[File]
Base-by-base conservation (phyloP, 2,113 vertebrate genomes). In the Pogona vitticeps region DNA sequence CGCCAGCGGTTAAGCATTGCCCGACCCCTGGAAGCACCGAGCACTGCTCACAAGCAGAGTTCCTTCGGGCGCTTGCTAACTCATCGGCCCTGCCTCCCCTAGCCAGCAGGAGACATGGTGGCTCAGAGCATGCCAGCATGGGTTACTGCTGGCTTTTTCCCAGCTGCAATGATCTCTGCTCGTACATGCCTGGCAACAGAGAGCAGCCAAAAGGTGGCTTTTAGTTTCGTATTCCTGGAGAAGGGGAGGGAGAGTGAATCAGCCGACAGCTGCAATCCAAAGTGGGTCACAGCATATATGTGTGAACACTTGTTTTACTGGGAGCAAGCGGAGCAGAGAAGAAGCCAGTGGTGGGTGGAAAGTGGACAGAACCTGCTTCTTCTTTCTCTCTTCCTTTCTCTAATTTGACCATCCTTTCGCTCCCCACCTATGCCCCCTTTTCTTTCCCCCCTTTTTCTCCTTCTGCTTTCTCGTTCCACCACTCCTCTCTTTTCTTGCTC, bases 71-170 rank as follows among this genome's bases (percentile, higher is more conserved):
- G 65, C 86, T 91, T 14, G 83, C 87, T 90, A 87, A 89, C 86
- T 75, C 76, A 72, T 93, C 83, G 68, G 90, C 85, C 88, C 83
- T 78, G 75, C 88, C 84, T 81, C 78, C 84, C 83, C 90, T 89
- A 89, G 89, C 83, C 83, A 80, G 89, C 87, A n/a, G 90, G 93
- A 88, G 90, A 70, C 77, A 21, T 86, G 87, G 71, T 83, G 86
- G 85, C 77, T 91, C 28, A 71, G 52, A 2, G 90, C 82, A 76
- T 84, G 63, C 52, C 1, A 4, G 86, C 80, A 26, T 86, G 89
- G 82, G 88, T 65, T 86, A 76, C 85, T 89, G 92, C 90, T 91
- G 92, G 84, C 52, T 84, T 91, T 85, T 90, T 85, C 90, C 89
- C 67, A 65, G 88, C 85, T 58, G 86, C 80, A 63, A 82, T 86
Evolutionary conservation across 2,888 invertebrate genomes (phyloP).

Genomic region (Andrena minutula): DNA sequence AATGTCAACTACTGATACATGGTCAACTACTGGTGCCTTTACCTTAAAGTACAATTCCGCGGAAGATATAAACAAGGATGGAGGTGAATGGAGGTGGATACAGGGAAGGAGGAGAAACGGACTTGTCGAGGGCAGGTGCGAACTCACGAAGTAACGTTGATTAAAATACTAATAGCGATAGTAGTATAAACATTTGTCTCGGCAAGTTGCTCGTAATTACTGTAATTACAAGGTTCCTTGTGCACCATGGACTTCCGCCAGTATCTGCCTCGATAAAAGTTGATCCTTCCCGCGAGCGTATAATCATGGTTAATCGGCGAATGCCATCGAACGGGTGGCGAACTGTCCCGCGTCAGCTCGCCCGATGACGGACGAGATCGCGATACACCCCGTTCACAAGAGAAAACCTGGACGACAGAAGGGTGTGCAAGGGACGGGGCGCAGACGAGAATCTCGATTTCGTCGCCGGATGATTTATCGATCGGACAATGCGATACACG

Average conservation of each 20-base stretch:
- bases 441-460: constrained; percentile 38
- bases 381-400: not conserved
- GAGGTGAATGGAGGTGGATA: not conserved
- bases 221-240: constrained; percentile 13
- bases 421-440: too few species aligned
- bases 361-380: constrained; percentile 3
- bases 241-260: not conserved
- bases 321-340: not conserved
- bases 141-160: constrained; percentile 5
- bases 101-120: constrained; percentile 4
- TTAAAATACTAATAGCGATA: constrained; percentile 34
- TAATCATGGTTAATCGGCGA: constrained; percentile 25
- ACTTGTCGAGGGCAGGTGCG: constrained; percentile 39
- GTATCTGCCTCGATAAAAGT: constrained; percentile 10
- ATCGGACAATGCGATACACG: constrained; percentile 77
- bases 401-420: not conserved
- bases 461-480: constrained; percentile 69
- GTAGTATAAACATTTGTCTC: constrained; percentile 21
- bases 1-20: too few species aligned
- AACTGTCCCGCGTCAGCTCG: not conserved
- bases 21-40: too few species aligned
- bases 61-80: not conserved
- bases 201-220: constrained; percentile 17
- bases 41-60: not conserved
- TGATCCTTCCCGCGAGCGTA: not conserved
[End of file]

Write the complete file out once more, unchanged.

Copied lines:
Base-by-base conservation (phyloP, 2,113 vertebrate genomes). In the Pogona vitticeps region DNA sequence CGCCAGCGGTTAAGCATTGCCCGACCCCTGGAAGCACCGAGCACTGCTCACAAGCAGAGTTCCTTCGGGCGCTTGCTAACTCATCGGCCCTGCCTCCCCTAGCCAGCAGGAGACATGGTGGCTCAGAGCATGCCAGCATGGGTTACTGCTGGCTTTTTCCCAGCTGCAATGATCTCTGCTCGTACATGCCTGGCAACAGAGAGCAGCCAAAAGGTGGCTTTTAGTTTCGTATTCCTGGAGAAGGGGAGGGAGAGTGAATCAGCCGACAGCTGCAATCCAAAGTGGGTCACAGCATATATGTGTGAACACTTGTTTTACTGGGAGCAAGCGGAGCAGAGAAGAAGCCAGTGGTGGGTGGAAAGTGGACAGAACCTGCTTCTTCTTTCTCTCTTCCTTTCTCTAATTTGACCATCCTTTCGCTCCCCACCTATGCCCCCTTTTCTTTCCCCCCTTTTTCTCCTTCTGCTTTCTCGTTCCACCACTCCTCTCTTTTCTTGCTC, bases 71-170 rank as follows among this genome's bases (percentile, higher is more conserved):
- G 65, C 86, T 91, T 14, G 83, C 87, T 90, A 87, A 89, C 86
- T 75, C 76, A 72, T 93, C 83, G 68, G 90, C 85, C 88, C 83
- T 78, G 75, C 88, C 84, T 81, C 78, C 84, C 83, C 90, T 89
- A 89, G 89, C 83, C 83, A 80, G 89, C 87, A n/a, G 90, G 93
- A 88, G 90, A 70, C 77, A 21, T 86, G 87, G 71, T 83, G 86
- G 85, C 77, T 91, C 28, A 71, G 52, A 2, G 90, C 82, A 76
- T 84, G 63, C 52, C 1, A 4, G 86, C 80, A 26, T 86, G 89
- G 82, G 88, T 65, T 86, A 76, C 85, T 89, G 92, C 90, T 91
- G 92, G 84, C 52, T 84, T 91, T 85, T 90, T 85, C 90, C 89
- C 67, A 65, G 88, C 85, T 58, G 86, C 80, A 63, A 82, T 86
Evolutionary conservation across 2,888 invertebrate genomes (phyloP).

Genomic region (Andrena minutula): DNA sequence AATGTCAACTACTGATACATGGTCAACTACTGGTGCCTTTACCTTAAAGTACAATTCCGCGGAAGATATAAACAAGGATGGAGGTGAATGGAGGTGGATACAGGGAAGGAGGAGAAACGGACTTGTCGAGGGCAGGTGCGAACTCACGAAGTAACGTTGATTAAAATACTAATAGCGATAGTAGTATAAACATTTGTCTCGGCAAGTTGCTCGTAATTACTGTAATTACAAGGTTCCTTGTGCACCATGGACTTCCGCCAGTATCTGCCTCGATAAAAGTTGATCCTTCCCGCGAGCGTATAATCATGGTTAATCGGCGAATGCCATCGAACGGGTGGCGAACTGTCCCGCGTCAGCTCGCCCGATGACGGACGAGATCGCGATACACCCCGTTCACAAGAGAAAACCTGGACGACAGAAGGGTGTGCAAGGGACGGGGCGCAGACGAGAATCTCGATTTCGTCGCCGGATGATTTATCGATCGGACAATGCGATACACG

Average conservation of each 20-base stretch:
- bases 441-460: constrained; percentile 38
- bases 381-400: not conserved
- GAGGTGAATGGAGGTGGATA: not conserved
- bases 221-240: constrained; percentile 13
- bases 421-440: too few species aligned
- bases 361-380: constrained; percentile 3
- bases 241-260: not conserved
- bases 321-340: not conserved
- bases 141-160: constrained; percentile 5
- bases 101-120: constrained; percentile 4
- TTAAAATACTAATAGCGATA: constrained; percentile 34
- TAATCATGGTTAATCGGCGA: constrained; percentile 25
- ACTTGTCGAGGGCAGGTGCG: constrained; percentile 39
- GTATCTGCCTCGATAAAAGT: constrained; percentile 10
- ATCGGACAATGCGATACACG: constrained; percentile 77
- bases 401-420: not conserved
- bases 461-480: constrained; percentile 69
- GTAGTATAAACATTTGTCTC: constrained; percentile 21
- bases 1-20: too few species aligned
- AACTGTCCCGCGTCAGCTCG: not conserved
- bases 21-40: too few species aligned
- bases 61-80: not conserved
- bases 201-220: constrained; percentile 17
- bases 41-60: not conserved
- TGATCCTTCCCGCGAGCGTA: not conserved